1. Monday 28 January (tonight), BBC2, 23.20 - 00.20. "The Atom". Series about the building blocks of the universe.
2. Tuesday 29 January, BBC2, HORIZON: 21.00 - 21.50. "What on Earth is wrong with Gravity?" Physicist Brian Cox attempts to define just what gravity is. (I'm voting for 'MOND', BTW, but that's just a personal preference!)
3. SCIENCE GALLERY: A new public venue is due to open in Trinity College, Dublin next week, called Science Gallery. It launches with a festival called LIGHTWAVE and a lecture called "Solar Voyage" by leading Irish astrophysicist Peter Gallagher, on Sunday 3rd February from 16.30 - 17.30. Sponsored by the Royal Irish Academy, Peter Gallagher takes us on a journey exploring the sun's influence on the solar system from the innermost planets to the Voyager spacecraft at the outer bounds of the Solar System. With incredible 3D projections of the sun, a pair of 3D glasses for everyone in the audience and an insight into our neighbourhood star, Solar Voyage is set to be an eye opener.
To book tickets or for further information on the LIGHTWAVE festival please see www.sciencegallery.com. CONTACT: Elizabeth Allen, Programme Manager (Events), The Science Gallery, Trinity College,
Dublin 2. Tel: +353-1-896 4010. Email: firstname.lastname@example.org
4. ASTEROID FLYBY: Asteroid 2007 TU24 flies past Earth this week at a distance of only 334,000 miles (1.4 lunar distances). There is no danger of a collision, but it will be close enough for amateur astronomers to photograph through mid-sized telescopes. At closest approach on Jan. 29th, the asteroid will glide through the constellations Andromeda and Cassiopeia glowing like a 10th magnitude star. Visit http://spaceweather.com for celestial coordinates and a low-resolution radar image of the approaching rock.
5. HALO BONUS: A photographer in Finland has captured the long-sought "Kern arc", a rare sun halo created by triangular ice crystals. Experts are calling it the "halo photo of the decade" and it is featured on today's edition of http://spaceweather.com.
6. IAA PUBLIC LECTURE: Wednesday 6 February, 7.30 p.m. Dr Aaron Golden, NUIG: "Periodic Radio Flares from Brown Dwarfs: the missing link between planets and pulsars?" The Bell lecture Theatre, Physics Building, Queen's University, Belfast. Admission free, including light refreshments. All welcome.
The IAA lecture programme is held in association with the School of Mathematics and Physics at Queen's University Belfast. See: www.irishastro.org
7. IYA 2009: The countdown to 2009 is now ticking every day and I hope it will find us well prepared in less than a year!
The Irish website is now up and running: http://astronomy2009.ie. As it is now, it is basically just a template that needs to be filled up. Any comments will be welcomed by Dr Miruna Popescu (see below). She writes:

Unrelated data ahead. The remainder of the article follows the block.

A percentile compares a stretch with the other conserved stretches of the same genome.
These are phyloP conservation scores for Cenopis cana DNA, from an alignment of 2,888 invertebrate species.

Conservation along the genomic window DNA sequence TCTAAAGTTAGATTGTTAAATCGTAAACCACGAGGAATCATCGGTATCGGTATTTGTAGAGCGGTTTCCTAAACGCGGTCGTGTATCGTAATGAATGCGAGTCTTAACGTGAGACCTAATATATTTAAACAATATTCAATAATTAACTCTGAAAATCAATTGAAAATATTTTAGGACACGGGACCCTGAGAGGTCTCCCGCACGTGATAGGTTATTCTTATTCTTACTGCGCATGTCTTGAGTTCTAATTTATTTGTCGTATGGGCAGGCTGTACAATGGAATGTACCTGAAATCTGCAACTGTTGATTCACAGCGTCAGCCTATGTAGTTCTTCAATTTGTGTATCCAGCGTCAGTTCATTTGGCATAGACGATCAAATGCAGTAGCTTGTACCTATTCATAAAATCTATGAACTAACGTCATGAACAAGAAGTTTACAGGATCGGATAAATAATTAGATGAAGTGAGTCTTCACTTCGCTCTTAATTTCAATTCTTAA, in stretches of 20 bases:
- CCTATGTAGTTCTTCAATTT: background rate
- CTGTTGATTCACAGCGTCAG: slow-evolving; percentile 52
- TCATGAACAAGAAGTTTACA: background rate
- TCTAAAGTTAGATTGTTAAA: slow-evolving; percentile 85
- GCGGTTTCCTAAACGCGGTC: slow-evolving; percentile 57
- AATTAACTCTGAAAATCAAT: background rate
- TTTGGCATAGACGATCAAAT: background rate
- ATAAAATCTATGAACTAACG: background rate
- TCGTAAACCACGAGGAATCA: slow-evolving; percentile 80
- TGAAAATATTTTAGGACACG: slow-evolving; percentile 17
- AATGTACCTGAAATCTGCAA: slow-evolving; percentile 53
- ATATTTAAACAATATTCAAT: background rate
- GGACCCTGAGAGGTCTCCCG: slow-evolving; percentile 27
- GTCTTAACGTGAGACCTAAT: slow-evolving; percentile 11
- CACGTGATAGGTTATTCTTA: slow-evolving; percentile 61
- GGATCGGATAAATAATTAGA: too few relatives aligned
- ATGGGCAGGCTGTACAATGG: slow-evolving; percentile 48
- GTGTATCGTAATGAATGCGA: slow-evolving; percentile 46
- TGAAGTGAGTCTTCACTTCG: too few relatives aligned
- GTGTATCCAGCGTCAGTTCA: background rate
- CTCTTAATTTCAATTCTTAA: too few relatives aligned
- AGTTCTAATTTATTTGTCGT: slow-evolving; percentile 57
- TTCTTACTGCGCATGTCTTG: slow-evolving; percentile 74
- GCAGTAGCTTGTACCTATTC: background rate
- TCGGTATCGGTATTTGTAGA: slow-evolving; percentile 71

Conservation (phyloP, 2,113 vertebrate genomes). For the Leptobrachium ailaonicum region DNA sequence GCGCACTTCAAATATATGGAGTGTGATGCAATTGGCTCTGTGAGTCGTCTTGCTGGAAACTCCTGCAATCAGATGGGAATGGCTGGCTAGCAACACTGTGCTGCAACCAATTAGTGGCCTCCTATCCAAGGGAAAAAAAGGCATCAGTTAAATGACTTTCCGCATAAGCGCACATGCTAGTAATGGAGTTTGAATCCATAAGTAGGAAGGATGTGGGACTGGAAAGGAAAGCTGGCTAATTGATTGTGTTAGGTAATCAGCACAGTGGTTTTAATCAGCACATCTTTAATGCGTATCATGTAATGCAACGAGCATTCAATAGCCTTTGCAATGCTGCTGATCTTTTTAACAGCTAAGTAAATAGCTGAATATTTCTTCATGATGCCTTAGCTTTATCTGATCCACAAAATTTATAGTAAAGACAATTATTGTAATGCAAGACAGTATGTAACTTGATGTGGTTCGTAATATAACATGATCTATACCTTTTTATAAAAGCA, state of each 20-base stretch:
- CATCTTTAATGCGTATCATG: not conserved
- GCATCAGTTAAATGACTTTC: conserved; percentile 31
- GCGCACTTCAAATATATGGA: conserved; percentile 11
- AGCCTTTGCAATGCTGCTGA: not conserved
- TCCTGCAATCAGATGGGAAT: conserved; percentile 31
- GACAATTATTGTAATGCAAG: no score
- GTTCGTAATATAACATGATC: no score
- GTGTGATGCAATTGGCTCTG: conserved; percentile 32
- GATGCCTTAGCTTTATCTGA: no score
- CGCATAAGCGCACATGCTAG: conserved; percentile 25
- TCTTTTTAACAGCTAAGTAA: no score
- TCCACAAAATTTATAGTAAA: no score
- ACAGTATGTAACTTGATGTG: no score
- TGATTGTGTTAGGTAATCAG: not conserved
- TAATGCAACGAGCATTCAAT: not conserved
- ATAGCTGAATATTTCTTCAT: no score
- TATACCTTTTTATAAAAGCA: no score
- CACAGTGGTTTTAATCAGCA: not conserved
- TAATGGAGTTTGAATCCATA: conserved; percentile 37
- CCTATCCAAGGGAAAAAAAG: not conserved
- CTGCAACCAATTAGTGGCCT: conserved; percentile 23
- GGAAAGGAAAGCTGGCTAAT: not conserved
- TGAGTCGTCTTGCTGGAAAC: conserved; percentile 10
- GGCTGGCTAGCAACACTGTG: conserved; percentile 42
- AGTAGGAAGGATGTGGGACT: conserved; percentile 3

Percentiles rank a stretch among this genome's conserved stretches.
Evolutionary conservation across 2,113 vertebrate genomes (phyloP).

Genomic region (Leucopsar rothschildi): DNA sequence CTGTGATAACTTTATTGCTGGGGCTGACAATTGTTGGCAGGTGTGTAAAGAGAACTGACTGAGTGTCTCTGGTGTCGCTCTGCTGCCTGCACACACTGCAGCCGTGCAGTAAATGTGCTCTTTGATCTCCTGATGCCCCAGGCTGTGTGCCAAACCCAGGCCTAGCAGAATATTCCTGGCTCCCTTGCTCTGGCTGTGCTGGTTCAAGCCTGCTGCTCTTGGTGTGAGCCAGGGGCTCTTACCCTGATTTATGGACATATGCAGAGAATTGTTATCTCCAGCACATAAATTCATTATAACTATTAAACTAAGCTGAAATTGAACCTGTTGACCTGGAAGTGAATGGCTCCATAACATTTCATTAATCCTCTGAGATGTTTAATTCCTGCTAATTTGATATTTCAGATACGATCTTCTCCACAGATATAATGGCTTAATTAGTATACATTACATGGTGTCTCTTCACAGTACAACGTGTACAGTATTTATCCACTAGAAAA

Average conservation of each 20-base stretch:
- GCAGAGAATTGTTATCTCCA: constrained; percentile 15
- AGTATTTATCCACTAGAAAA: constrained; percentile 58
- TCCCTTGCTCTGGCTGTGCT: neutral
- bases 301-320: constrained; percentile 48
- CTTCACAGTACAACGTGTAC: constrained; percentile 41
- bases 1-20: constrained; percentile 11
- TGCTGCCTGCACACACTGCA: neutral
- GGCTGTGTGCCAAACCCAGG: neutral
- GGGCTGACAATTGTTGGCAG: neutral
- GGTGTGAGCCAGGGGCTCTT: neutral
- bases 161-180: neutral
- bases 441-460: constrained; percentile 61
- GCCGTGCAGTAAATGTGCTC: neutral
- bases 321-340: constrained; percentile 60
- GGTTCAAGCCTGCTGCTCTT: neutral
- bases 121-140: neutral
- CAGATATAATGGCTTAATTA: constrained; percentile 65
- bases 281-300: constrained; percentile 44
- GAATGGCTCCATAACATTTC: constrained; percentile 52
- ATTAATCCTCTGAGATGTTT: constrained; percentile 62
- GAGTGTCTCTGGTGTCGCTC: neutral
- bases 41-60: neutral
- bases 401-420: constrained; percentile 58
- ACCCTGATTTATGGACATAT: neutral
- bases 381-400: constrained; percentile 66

First of all, please let me know if you agree with the basic 'template' and if you think that we need more 'chapters' apart from the ones I have set up.
Second, please let me know if I have forgotten - or I got the web link wrong - for anybody under the links - local page. For example, I could not find the website for the Northern Ireland Space Office on the web.
Thirdly, please send me anything that you would like me to include on it - stories, images, etc.
I plan to improve the website next week - hopefully with many things you will send me - and then begin to publicize it. Also, I did not tell astronomy2009.org about it yet as it is not quite ready. I will do that after receiving your feedback. Best regards, Dr. Miruna D. Popescu, Armagh Observatory, College Hill, Armagh
Northern Ireland, BT61 9DG, http://star.arm.ac.uk/~mdp.
Biographical Encyclopedia of Astronomers, Editor-in-chief Thomas Hockey, features 1550 biographies of astronomers from the earliest times to the present. Published by Springer in two volumes, 1341 pages, 350 illustrations and available in hardback or online form for E329 (until 31/1/2008). Every astronomy department should have a copy. See http://www.springer.com/east/home?SGWID=5-102-22-112919605-0 Print version; and http://www.springer.com/east/home/astronomy?SGWID=5-123-22-168287617-0 Online version
"It's Part of What We Are" by Charles Mollan features 118 in-depth biographies of men and women (including a score of astronomers) who have contributed to the physical sciences in Ireland over the past three centuries. Published by the Royal Dublin Society in two volumes, 1875 pages, 150 illustrations and available in hardback for E60 (plus postage and packing). Great value! See http:/www.rds.ie/science/publications
Finally, congrats to Galway Astronomy Club for another excellent Astrofest last weekend. Well done to all.
(Apologies if there are still some duplicate addresses!)